Effects Of Electronic Coupling And Electrostatic Potential On Charge Transport In Carbon-based Molecular Electronic Junctions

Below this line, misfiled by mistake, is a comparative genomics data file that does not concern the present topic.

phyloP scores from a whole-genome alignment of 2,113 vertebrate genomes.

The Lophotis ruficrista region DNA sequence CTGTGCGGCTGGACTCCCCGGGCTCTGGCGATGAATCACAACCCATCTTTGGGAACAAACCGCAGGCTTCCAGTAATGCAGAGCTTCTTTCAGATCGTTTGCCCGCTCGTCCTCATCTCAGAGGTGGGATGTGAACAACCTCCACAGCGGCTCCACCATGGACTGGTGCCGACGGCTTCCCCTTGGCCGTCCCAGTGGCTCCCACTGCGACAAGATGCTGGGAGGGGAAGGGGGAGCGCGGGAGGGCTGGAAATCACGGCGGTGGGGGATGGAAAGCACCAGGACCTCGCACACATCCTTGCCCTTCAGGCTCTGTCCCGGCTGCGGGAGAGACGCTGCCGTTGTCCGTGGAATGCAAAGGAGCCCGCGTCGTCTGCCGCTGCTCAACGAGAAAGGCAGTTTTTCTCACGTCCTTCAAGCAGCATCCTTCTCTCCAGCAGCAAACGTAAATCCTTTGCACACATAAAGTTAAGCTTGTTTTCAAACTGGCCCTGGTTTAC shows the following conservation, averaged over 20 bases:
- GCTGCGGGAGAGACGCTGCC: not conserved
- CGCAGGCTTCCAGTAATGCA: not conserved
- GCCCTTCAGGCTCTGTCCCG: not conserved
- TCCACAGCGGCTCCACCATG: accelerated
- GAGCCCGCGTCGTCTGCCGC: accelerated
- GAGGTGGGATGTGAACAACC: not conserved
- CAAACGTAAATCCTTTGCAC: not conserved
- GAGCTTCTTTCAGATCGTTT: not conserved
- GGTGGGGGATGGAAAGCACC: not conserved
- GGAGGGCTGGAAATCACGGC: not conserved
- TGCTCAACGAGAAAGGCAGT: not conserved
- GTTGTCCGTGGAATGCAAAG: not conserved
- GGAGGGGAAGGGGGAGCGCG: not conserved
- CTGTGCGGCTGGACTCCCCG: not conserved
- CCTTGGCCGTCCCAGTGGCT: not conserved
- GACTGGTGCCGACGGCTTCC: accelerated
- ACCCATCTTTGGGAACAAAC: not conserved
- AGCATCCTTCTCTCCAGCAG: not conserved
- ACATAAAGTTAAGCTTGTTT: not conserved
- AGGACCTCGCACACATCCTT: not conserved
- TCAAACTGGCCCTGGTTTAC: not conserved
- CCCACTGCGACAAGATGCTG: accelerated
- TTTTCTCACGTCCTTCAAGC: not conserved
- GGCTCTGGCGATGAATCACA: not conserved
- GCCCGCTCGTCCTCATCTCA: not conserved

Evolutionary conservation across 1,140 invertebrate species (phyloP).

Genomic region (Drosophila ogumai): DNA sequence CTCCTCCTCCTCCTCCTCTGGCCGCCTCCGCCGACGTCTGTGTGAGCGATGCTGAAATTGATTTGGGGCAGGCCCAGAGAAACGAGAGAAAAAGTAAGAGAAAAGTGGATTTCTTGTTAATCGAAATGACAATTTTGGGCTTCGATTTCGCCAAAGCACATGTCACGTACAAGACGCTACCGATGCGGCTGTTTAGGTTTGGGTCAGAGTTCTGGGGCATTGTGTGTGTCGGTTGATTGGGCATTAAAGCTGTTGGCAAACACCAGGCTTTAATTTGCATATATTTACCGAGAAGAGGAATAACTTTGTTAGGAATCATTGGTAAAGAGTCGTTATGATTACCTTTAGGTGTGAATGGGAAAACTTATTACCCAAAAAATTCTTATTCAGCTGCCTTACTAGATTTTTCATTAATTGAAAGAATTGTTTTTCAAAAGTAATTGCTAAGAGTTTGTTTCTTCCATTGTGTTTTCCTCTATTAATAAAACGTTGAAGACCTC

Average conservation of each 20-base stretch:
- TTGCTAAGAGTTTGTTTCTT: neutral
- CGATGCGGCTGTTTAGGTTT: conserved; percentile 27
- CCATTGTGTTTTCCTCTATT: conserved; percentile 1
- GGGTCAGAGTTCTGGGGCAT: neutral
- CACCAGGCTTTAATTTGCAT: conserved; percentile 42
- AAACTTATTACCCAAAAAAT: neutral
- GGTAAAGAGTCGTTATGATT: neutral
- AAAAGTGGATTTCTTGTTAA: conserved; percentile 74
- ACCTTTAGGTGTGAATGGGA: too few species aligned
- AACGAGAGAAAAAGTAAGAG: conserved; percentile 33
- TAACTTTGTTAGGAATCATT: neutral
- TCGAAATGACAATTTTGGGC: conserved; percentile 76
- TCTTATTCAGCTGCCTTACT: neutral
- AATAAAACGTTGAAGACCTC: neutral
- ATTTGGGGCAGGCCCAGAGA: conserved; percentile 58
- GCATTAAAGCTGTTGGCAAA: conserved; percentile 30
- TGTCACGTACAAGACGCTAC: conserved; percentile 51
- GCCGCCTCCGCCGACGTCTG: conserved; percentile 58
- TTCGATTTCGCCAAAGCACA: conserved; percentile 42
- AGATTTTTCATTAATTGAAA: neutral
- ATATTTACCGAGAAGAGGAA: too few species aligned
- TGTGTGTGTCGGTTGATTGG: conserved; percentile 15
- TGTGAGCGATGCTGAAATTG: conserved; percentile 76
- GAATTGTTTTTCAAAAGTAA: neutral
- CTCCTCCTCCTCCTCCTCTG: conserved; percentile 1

Molecular junctions consisting of 2–20 nm thick layers of organic oligomers oriented between a conducting carbon substrate and a carbon/gold top contact have proven to be reproducible and reliable, and will soon enter commercial production in audio processing circuits. The covalent, conjugated bond between one or both sp2-hybridized carbon contacts and an aromatic molecular layer is distinct from the more common metal/molecule or silicon/molecule structures in many reported molecular junctions. Theoretical observations based on density functional theory are presented here, which model carbon-based molecular junctions as single molecules and oligomers between fragments of graphene. Electronic coupling between the molecules and the contacts is demonstrated by the formation of hybrid orbitals in the model structure, which have significant electron density on both the graphene and the molecule. The energies of such hybrid orbitals correlate with tunneling barriers determined experimentally, and electronic coupling between the two graphene fragments in the model correlates with experimentally observed attenuation of transport with molecular layer thickness. Electronic coupling is affected significantly by the dihedral angle between the planes of the graphene and the molecular π-systems, but is absent only when the two planes are orthogonal. Coupling also results in partial charge transfer between the graphene contacts and the molecular layer, which results in a shift in electrostatic potential which affects the observed tunneling barrier. Although the degree of partial charge transfer is difficult to calculate accurately, it does provide a basis for the “vacuum level shift” observed in many experiments, including transport and ultraviolet photoelectron spectroscopy of molecular layers on conductors.